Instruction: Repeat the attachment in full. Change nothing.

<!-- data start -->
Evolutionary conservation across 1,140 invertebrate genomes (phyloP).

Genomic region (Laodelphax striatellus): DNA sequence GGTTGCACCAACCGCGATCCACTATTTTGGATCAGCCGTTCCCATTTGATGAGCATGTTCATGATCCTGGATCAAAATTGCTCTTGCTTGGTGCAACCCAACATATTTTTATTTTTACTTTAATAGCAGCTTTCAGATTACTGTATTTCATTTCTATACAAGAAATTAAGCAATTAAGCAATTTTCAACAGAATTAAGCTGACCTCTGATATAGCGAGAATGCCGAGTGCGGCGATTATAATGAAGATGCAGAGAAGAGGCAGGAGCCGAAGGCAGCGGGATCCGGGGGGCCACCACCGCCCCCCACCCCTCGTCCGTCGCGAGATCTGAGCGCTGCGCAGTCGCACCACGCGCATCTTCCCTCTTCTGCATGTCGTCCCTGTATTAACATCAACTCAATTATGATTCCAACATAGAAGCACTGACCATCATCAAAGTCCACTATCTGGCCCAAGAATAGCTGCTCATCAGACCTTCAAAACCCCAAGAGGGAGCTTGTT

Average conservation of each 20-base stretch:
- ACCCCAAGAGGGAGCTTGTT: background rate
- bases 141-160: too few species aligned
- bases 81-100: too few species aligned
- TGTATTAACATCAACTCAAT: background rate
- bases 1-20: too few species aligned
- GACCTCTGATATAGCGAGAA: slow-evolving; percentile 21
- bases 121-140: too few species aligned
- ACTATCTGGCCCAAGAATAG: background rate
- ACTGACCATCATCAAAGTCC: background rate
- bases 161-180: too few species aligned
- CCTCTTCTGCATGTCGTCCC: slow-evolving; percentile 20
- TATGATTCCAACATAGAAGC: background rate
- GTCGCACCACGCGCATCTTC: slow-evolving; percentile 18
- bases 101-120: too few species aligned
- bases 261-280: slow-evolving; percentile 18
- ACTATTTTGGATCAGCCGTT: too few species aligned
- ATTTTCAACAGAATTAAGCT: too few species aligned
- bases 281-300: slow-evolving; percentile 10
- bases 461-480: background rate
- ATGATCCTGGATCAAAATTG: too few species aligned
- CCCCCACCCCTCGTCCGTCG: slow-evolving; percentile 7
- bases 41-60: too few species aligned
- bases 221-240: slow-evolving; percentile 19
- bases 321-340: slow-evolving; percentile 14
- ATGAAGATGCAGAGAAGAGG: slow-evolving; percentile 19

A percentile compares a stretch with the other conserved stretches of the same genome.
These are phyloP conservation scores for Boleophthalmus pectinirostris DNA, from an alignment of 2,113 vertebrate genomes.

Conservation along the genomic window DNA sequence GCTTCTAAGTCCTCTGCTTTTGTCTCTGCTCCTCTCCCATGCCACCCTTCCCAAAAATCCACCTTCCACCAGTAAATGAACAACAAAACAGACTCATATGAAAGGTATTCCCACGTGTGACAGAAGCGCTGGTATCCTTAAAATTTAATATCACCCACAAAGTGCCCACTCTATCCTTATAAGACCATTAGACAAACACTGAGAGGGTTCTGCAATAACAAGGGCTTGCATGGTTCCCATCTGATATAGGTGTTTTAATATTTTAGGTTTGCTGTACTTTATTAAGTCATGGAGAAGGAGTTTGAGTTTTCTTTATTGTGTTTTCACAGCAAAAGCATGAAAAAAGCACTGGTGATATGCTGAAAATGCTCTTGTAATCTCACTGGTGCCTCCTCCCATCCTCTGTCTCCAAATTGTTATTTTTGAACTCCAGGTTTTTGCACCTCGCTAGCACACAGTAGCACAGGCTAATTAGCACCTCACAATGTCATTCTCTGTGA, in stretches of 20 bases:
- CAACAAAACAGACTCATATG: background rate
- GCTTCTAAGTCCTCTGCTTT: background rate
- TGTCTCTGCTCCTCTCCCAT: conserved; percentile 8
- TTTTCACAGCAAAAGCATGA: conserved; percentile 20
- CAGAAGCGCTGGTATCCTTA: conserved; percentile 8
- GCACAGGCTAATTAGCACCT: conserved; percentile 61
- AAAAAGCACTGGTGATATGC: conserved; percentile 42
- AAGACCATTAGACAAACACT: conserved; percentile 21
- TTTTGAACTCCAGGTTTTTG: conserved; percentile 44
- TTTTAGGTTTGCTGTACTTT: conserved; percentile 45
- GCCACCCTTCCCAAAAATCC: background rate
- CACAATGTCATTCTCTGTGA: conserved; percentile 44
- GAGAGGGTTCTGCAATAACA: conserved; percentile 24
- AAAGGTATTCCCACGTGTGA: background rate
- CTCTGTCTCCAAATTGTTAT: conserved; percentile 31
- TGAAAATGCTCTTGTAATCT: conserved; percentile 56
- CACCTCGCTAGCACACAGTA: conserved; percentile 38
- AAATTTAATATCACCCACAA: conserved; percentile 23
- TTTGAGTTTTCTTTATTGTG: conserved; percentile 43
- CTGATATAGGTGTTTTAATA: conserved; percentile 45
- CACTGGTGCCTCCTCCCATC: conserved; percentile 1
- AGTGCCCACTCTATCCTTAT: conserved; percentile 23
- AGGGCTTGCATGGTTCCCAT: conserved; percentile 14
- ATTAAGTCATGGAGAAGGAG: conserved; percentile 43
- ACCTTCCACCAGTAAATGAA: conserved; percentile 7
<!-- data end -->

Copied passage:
Evolutionary conservation across 1,140 invertebrate genomes (phyloP).

Genomic region (Laodelphax striatellus): DNA sequence GGTTGCACCAACCGCGATCCACTATTTTGGATCAGCCGTTCCCATTTGATGAGCATGTTCATGATCCTGGATCAAAATTGCTCTTGCTTGGTGCAACCCAACATATTTTTATTTTTACTTTAATAGCAGCTTTCAGATTACTGTATTTCATTTCTATACAAGAAATTAAGCAATTAAGCAATTTTCAACAGAATTAAGCTGACCTCTGATATAGCGAGAATGCCGAGTGCGGCGATTATAATGAAGATGCAGAGAAGAGGCAGGAGCCGAAGGCAGCGGGATCCGGGGGGCCACCACCGCCCCCCACCCCTCGTCCGTCGCGAGATCTGAGCGCTGCGCAGTCGCACCACGCGCATCTTCCCTCTTCTGCATGTCGTCCCTGTATTAACATCAACTCAATTATGATTCCAACATAGAAGCACTGACCATCATCAAAGTCCACTATCTGGCCCAAGAATAGCTGCTCATCAGACCTTCAAAACCCCAAGAGGGAGCTTGTT

Average conservation of each 20-base stretch:
- ACCCCAAGAGGGAGCTTGTT: background rate
- bases 141-160: too few species aligned
- bases 81-100: too few species aligned
- TGTATTAACATCAACTCAAT: background rate
- bases 1-20: too few species aligned
- GACCTCTGATATAGCGAGAA: slow-evolving; percentile 21
- bases 121-140: too few species aligned
- ACTATCTGGCCCAAGAATAG: background rate
- ACTGACCATCATCAAAGTCC: background rate
- bases 161-180: too few species aligned
- CCTCTTCTGCATGTCGTCCC: slow-evolving; percentile 20
- TATGATTCCAACATAGAAGC: background rate
- GTCGCACCACGCGCATCTTC: slow-evolving; percentile 18
- bases 101-120: too few species aligned
- bases 261-280: slow-evolving; percentile 18
- ACTATTTTGGATCAGCCGTT: too few species aligned
- ATTTTCAACAGAATTAAGCT: too few species aligned
- bases 281-300: slow-evolving; percentile 10
- bases 461-480: background rate
- ATGATCCTGGATCAAAATTG: too few species aligned
- CCCCCACCCCTCGTCCGTCG: slow-evolving; percentile 7
- bases 41-60: too few species aligned
- bases 221-240: slow-evolving; percentile 19
- bases 321-340: slow-evolving; percentile 14
- ATGAAGATGCAGAGAAGAGG: slow-evolving; percentile 19

A percentile compares a stretch with the other conserved stretches of the same genome.
These are phyloP conservation scores for Boleophthalmus pectinirostris DNA, from an alignment of 2,113 vertebrate genomes.

Conservation along the genomic window DNA sequence GCTTCTAAGTCCTCTGCTTTTGTCTCTGCTCCTCTCCCATGCCACCCTTCCCAAAAATCCACCTTCCACCAGTAAATGAACAACAAAACAGACTCATATGAAAGGTATTCCCACGTGTGACAGAAGCGCTGGTATCCTTAAAATTTAATATCACCCACAAAGTGCCCACTCTATCCTTATAAGACCATTAGACAAACACTGAGAGGGTTCTGCAATAACAAGGGCTTGCATGGTTCCCATCTGATATAGGTGTTTTAATATTTTAGGTTTGCTGTACTTTATTAAGTCATGGAGAAGGAGTTTGAGTTTTCTTTATTGTGTTTTCACAGCAAAAGCATGAAAAAAGCACTGGTGATATGCTGAAAATGCTCTTGTAATCTCACTGGTGCCTCCTCCCATCCTCTGTCTCCAAATTGTTATTTTTGAACTCCAGGTTTTTGCACCTCGCTAGCACACAGTAGCACAGGCTAATTAGCACCTCACAATGTCATTCTCTGTGA, in stretches of 20 bases:
- CAACAAAACAGACTCATATG: background rate
- GCTTCTAAGTCCTCTGCTTT: background rate
- TGTCTCTGCTCCTCTCCCAT: conserved; percentile 8
- TTTTCACAGCAAAAGCATGA: conserved; percentile 20
- CAGAAGCGCTGGTATCCTTA: conserved; percentile 8
- GCACAGGCTAATTAGCACCT: conserved; percentile 61
- AAAAAGCACTGGTGATATGC: conserved; percentile 42
- AAGACCATTAGACAAACACT: conserved; percentile 21
- TTTTGAACTCCAGGTTTTTG: conserved; percentile 44
- TTTTAGGTTTGCTGTACTTT: conserved; percentile 45
- GCCACCCTTCCCAAAAATCC: background rate
- CACAATGTCATTCTCTGTGA: conserved; percentile 44
- GAGAGGGTTCTGCAATAACA: conserved; percentile 24
- AAAGGTATTCCCACGTGTGA: background rate
- CTCTGTCTCCAAATTGTTAT: conserved; percentile 31
- TGAAAATGCTCTTGTAATCT: conserved; percentile 56
- CACCTCGCTAGCACACAGTA: conserved; percentile 38
- AAATTTAATATCACCCACAA: conserved; percentile 23
- TTTGAGTTTTCTTTATTGTG: conserved; percentile 43
- CTGATATAGGTGTTTTAATA: conserved; percentile 45
- CACTGGTGCCTCCTCCCATC: conserved; percentile 1
- AGTGCCCACTCTATCCTTAT: conserved; percentile 23
- AGGGCTTGCATGGTTCCCAT: conserved; percentile 14
- ATTAAGTCATGGAGAAGGAG: conserved; percentile 43
- ACCTTCCACCAGTAAATGAA: conserved; percentile 7